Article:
Black Elk Speaks

Black Elk Speaks

Book - 1979
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His meeting with the Sioux holy man Black Elk, John G. Neihardt once said, was the most memorable experience of his life. In 1930, while working on the concluding poem of his "Cycle of the West", Neihardt had gone to the Pine Ridge Reservation hoping to find "some old medicine man who had been active in the Messiah Movement and who might be induced to talk with me about the deeper spiritual significance of the matter." In Neihardt, Black Elk recognized the one who had been sent to learn what "was given to me for men." The next summer, in a long series of talks, Black Elk imparted his own life story and the story of the Oglala Sioux during the tragic decades of the Custer battle, the ghost dance, and the Wounded Knee massacre. "Black Elk Speaks", originally published in 1932, is venerated by many who have become alarmed at the declining spiritual and material quality of life in the age of computers and Star Wars. While the electronic media purvey fragmented images of tragic schisms, Black Elk offers an eloquent and profound vision of the unity of all creation.
Publisher: Lincoln, NB : University of Nebraska Press, c1979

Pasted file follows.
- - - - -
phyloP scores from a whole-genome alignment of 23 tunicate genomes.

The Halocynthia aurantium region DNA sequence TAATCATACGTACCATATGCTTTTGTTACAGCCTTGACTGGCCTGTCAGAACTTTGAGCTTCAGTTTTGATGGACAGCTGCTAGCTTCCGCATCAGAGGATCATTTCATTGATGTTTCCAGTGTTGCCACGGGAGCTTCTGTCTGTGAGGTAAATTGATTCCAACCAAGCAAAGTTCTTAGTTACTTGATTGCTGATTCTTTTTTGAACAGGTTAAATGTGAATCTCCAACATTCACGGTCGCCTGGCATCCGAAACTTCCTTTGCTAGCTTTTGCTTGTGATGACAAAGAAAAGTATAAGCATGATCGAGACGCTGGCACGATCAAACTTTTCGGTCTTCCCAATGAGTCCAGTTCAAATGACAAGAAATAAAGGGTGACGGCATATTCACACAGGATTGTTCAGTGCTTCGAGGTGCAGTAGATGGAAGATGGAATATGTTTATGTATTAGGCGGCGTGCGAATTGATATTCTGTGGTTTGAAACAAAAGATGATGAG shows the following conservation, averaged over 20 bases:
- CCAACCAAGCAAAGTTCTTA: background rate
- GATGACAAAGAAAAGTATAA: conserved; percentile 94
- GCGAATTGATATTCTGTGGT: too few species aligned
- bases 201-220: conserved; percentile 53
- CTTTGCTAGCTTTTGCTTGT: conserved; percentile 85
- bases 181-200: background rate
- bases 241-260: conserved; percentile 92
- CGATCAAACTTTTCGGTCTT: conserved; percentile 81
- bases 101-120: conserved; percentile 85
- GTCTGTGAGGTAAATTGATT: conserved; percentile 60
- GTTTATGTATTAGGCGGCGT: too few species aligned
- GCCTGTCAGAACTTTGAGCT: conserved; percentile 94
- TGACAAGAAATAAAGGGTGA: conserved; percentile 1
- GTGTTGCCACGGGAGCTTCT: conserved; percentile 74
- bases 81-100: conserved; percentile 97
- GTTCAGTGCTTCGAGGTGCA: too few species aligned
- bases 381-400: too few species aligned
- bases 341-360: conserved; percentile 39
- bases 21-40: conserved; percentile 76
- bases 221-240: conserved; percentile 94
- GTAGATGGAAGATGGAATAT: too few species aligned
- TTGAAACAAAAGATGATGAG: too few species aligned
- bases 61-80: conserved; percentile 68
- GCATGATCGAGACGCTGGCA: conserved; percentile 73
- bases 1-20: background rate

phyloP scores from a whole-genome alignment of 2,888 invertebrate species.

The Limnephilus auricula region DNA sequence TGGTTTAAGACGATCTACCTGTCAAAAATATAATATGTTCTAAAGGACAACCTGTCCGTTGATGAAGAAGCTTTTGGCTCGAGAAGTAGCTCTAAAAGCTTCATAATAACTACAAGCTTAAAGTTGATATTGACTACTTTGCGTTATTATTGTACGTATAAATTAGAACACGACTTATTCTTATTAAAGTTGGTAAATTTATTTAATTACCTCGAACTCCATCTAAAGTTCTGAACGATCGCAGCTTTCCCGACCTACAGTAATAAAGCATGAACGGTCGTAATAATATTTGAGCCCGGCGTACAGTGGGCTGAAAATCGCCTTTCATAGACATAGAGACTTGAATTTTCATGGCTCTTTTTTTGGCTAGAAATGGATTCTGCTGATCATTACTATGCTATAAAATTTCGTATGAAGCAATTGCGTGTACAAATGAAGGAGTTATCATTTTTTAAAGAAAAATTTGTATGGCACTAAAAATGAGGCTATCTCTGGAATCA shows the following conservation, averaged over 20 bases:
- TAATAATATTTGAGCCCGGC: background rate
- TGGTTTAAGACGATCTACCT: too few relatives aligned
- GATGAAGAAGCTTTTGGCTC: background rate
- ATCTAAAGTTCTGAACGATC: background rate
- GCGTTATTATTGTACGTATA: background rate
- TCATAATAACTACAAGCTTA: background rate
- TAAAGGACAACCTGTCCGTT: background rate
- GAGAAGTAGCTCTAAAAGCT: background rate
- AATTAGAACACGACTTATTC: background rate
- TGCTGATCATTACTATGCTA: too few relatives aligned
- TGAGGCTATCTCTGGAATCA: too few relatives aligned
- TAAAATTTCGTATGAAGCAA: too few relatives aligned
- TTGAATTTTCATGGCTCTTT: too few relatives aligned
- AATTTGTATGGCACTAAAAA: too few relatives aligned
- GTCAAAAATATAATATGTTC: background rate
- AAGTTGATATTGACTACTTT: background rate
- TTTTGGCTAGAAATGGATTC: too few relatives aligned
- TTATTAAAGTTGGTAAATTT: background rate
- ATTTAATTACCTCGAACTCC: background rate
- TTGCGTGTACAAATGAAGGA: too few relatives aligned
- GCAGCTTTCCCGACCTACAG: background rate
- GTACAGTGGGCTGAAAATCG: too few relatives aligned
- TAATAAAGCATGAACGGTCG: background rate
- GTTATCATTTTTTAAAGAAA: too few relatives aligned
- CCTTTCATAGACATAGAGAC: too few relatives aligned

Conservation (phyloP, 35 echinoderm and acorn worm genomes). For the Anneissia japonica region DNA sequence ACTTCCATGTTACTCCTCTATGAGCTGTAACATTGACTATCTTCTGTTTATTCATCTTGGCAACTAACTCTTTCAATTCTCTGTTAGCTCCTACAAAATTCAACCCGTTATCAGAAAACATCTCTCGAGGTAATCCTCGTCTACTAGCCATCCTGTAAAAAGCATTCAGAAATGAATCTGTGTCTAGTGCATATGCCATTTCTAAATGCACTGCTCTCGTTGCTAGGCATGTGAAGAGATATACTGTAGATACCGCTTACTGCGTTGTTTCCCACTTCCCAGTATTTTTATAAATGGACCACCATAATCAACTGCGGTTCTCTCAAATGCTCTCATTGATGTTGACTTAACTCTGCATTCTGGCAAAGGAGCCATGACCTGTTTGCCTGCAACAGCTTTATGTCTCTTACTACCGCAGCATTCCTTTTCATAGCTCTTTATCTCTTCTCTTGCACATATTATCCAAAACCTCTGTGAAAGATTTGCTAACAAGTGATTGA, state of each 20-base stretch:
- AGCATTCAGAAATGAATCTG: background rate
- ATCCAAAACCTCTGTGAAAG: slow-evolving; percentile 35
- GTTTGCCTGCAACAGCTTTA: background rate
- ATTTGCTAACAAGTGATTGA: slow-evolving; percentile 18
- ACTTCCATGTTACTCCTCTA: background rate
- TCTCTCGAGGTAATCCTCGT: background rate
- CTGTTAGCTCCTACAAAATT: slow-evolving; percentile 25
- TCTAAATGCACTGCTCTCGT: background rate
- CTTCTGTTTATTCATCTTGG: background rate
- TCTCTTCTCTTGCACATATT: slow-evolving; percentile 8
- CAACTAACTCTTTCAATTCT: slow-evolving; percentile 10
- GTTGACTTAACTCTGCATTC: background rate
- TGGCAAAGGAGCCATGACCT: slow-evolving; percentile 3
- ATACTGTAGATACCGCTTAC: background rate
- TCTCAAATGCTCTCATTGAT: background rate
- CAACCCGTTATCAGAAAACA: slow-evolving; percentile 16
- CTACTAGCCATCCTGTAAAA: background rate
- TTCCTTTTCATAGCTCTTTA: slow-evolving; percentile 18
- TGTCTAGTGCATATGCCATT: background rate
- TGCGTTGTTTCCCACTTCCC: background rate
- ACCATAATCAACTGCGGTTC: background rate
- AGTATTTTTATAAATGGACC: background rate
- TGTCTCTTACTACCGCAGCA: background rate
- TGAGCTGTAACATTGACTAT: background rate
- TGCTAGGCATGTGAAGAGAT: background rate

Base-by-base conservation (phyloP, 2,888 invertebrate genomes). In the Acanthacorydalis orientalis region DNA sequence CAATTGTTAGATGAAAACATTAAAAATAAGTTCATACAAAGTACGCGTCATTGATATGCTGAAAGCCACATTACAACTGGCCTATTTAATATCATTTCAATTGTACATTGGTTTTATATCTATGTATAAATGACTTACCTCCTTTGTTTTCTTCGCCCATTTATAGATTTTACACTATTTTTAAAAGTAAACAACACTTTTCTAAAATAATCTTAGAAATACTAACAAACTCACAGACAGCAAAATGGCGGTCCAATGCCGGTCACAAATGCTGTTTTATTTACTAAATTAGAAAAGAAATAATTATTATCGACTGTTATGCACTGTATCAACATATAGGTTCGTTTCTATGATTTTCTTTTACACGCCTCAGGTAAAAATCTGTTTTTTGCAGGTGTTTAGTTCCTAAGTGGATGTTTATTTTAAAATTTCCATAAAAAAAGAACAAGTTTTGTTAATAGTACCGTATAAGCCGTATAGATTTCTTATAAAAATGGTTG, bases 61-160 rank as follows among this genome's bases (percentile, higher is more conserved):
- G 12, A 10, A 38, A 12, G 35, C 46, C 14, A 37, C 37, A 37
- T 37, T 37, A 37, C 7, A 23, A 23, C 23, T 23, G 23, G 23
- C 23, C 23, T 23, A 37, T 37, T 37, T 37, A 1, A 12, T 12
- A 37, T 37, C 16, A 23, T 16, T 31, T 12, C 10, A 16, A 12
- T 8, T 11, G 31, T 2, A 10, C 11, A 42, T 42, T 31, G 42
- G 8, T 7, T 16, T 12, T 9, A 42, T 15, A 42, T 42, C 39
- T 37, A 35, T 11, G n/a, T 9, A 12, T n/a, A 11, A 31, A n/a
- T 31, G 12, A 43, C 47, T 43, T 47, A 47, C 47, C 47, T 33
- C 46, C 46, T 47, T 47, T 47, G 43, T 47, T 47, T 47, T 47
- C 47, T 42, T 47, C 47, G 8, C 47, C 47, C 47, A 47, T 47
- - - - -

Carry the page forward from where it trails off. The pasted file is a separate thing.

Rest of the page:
ISBN: 9780803283596
Characteristics: xix, 299 p., [6] leaves of plates : ill. ; 23 cm
Additional Contributors: Neihardt, John Gneisenau 1881-1973


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Aug 28, 2017

I have read enough about the sad, sad, violence but still interested in the culture.

I read this 20 years ago. Just finished the complete bio and history of the Lakota by Joe Jackson. It is more complete story of everyone associated with writings about Black Elk including a history of the Northern Plains Indians. Highly recommend both.

Sep 04, 2012

I really liked this book but after reading the premier annotated edition I kind of wish that I had read the Sixth Grandfather instead, because that is a direct transcription of Black Elk's words, whereas Neihardt's voice and thoughts come through a lot in this one. (E.g., Neihardt portrays Black Elk as thinking negatively of Christianity and white men, but these are added flourishes; Black Elk worked in a Christian church and thought there were a lot of beneficial concepts in Christian teachings.)

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